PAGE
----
New Methods For Determining Batting Performance In Short Sequences of Games

Cricket Moneyball Two – assessing batting performance over a relatively short period of time.

During the course of an entire career the conventional statistical methods for determining batting prowess work reasonably well. We can for instance determine that with a career test average (Ave) of 99.94 Don Bradman was a half decent test batsman.

The problems arise when we are assessing player performance over a relatively short period of time, when we do not have a large number of innings to sample.  This can for instance become an issue when we are attempting to determine current short-term form, or a player’s performance in a given tournament.

There are a variety of potential problems here, varying game conditions for instance (more of this in a later post), but chief amongst these issues is the batsman who has a high number of not out scores which can distort his (or her) average. High numbers of not-outs may be down to the batsman’s innate brilliance, blind luck, or their position in the batting order, we cannot tell. This can lead to an erroneously high AVE which is calculated by dividing runs scored by times out (AVE=R/W). The most frequently cited example of this ‘not-out bias’ is the case of Lance Klusener who, in the 1999 World Cup scored 281 runs in nine innings while only being out twice.  This gave Lance an Average of 140.5, despite having a high score of only 52! Clearly a nonsense.

The first attempt to deal with this problem that I can find comes from ‘the two Alans,’ Alan Kimber and Alan Hansford (1) who attempted to draw on earlier work in survival analysis (Cox & Oakes 1984) and reliability analysis (Crowder, Kimber, Smith & Sweeting 1991) to produce a more rational means of batting performance indication.

I am reliably informed that Kimber & Hansford “argue against the geometric distribution and obtain probabilities for selected ranges of individual scores in test cricket using product-limit estimators…” (1)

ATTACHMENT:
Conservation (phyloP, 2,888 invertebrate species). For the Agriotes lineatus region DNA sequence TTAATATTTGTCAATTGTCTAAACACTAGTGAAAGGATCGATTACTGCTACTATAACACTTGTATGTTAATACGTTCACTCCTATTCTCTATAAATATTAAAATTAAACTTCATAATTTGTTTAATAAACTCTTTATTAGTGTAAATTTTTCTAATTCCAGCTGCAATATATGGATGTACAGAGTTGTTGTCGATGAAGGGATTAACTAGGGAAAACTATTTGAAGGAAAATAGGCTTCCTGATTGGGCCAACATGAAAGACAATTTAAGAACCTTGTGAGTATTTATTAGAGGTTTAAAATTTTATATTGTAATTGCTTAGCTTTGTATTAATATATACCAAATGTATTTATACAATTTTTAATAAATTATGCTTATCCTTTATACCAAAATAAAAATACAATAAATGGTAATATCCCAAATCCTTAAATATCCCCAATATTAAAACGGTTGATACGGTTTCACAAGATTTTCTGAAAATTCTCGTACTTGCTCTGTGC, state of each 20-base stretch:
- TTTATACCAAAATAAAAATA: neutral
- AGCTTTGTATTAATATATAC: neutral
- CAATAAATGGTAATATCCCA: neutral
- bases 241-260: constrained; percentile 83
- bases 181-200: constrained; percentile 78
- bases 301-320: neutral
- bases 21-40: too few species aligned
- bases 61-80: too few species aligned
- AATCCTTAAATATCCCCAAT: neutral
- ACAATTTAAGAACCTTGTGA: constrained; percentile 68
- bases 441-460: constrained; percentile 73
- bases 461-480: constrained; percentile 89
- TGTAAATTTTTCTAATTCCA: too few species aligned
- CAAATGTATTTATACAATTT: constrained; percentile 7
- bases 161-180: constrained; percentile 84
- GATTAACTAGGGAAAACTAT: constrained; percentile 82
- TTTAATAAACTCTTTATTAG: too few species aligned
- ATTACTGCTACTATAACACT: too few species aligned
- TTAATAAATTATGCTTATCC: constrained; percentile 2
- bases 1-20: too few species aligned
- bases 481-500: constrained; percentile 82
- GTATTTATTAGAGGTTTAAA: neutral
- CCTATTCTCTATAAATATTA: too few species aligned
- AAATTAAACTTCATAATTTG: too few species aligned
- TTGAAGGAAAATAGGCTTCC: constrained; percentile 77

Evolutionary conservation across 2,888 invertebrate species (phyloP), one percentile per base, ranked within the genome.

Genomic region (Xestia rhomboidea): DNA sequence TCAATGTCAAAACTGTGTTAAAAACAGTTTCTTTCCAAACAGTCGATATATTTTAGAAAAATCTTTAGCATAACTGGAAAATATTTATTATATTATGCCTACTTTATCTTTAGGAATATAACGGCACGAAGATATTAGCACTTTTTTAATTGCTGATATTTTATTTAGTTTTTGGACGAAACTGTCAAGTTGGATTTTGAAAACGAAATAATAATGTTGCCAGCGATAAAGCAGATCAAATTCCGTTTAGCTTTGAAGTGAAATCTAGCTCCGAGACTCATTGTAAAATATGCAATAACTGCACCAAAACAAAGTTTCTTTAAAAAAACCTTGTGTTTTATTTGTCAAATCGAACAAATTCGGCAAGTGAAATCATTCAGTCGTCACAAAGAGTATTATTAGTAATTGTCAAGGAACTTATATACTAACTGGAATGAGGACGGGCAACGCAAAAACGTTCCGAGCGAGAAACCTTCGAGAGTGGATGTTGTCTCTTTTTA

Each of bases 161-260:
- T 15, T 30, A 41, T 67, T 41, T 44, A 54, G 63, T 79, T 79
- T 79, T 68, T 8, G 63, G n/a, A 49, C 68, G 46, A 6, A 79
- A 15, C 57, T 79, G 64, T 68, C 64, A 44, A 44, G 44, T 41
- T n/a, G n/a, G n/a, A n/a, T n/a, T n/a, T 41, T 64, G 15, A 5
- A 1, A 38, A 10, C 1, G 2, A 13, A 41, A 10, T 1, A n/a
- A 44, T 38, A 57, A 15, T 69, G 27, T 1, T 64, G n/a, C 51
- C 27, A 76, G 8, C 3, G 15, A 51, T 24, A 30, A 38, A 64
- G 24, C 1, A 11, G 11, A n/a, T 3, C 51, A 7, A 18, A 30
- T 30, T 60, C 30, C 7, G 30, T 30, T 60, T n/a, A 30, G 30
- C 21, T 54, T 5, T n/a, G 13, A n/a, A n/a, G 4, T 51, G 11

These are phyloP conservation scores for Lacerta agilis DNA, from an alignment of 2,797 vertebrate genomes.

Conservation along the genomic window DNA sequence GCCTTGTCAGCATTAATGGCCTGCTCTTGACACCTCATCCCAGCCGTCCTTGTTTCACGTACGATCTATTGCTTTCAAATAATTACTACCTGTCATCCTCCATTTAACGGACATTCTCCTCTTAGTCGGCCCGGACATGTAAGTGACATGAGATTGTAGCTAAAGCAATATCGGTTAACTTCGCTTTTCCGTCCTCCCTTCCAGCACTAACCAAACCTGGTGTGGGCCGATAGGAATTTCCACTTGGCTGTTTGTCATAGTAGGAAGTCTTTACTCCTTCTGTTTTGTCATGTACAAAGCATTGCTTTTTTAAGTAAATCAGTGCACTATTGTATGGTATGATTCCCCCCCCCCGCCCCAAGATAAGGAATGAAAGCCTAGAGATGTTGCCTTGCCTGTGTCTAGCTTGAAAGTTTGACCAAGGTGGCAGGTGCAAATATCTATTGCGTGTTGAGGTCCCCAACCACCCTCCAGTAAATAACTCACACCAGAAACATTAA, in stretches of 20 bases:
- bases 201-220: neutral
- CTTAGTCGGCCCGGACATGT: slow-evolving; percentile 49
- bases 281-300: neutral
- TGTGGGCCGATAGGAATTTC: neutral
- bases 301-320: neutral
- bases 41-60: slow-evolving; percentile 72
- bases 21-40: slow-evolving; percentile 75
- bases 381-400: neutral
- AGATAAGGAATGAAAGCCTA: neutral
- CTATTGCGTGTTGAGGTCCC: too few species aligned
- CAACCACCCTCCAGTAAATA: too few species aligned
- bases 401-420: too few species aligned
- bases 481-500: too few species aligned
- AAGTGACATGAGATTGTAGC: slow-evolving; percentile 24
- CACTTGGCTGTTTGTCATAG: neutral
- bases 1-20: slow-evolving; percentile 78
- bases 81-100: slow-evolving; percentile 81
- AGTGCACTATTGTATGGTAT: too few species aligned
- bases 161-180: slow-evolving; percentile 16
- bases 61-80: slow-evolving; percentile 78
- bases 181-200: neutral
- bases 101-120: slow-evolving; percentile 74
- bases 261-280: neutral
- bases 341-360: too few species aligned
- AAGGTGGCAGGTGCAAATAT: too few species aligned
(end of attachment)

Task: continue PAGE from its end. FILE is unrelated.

No, I have no idea what that means either, so you will be relieved to know that others [Durbach (3) and Lemmer (4)] have since demonstrated that this system is almost as unreliable as AVE. So we can forget them and move on.

At this point our old friend H.H. Lemmer comes to our assistance again in (4) & (5) he argues that his analysis showes that if a not-out batsman had been allowed to bat on, he could reasonably expect to score twice the runs that he actually scored.  So logically, if we double the not out scores and count those innings as wickets we have a more accurate assessment, right? Well, not quite. Nothing is quite that simple in the wonderful world of cricket moneyball.

The formula derived by Lemmer from his insight is

e6 = (summout + 2.2-0.01 x avno) X sumno/n


n denotes number of innings played

sumout denotes the sum of out scores

sumno denotes the sum of not out scores

avno denotes the average of not out scores

However, if you were to simply double the not out scores and call that innings an ‘out’ you do end up with a very similar figure to e6.

 To put that into Lemmer’s parlance, the formula for this simpler method is

e2 = (sumout + 2 x sumno)/n

as you would expect.

Lemmer himself calls this ‘a good estimator’ and that’s good enough for me, this is the formula that I use for day in day out assessment of batting performance in single day games.

Coming to a spreadsheet near you.

There is one caveat, where there is one single very large not-out score the difference between e2 and e6 can become very large (>10), in which case we can use the measure e26 which is found by:

e26 = (e2 + e6)/2



1) Kimber, A.C. and Hansford, A.R. (1993) A Statistical analysis of batting in cricket. Journal of the Royal Statistical Society Series A 156 pp 443-455

2) Tim B. Swartz et al, (2006) Optimal Batting Orders in One day Cricket, Computers and Operations Research 33, 1939-1950


3) Ian Durbach et al (2007) On a Common Perception of a Random Sequence in Cricket South African Statistical Journal